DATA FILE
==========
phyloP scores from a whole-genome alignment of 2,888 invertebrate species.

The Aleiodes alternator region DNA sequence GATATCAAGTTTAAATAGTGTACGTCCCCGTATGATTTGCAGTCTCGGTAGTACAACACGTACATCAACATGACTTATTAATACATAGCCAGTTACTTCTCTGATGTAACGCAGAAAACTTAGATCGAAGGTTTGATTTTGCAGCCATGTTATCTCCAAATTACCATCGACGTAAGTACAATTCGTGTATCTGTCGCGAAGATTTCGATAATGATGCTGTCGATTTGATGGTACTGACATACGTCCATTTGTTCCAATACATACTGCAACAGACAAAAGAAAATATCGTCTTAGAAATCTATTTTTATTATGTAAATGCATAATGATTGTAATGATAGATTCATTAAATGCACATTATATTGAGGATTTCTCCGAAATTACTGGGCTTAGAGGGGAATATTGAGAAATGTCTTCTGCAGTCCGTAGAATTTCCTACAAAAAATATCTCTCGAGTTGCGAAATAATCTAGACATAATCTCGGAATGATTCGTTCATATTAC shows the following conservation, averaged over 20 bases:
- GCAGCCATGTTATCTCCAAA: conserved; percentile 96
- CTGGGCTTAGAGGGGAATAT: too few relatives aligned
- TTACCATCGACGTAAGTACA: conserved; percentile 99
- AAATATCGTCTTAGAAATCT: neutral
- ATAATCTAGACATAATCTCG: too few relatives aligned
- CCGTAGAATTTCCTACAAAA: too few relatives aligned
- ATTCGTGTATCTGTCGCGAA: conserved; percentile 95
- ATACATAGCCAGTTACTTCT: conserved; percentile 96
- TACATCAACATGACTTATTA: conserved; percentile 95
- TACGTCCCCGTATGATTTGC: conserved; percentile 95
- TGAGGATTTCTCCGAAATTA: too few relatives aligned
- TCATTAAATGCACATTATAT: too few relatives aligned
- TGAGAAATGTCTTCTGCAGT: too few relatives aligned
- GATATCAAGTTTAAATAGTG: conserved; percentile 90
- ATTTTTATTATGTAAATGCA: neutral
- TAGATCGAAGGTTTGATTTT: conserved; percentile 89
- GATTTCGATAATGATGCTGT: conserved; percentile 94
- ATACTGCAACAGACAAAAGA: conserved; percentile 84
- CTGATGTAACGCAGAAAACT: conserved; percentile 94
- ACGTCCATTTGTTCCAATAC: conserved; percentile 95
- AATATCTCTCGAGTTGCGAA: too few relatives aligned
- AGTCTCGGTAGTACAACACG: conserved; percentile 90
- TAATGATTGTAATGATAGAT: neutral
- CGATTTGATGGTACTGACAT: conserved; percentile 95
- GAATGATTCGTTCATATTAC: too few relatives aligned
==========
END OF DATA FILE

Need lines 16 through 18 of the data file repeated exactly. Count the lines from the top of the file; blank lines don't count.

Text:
- GATATCAAGTTTAAATAGTG: conserved; percentile 90
- ATTTTTATTATGTAAATGCA: neutral
- TAGATCGAAGGTTTGATTTT: conserved; percentile 89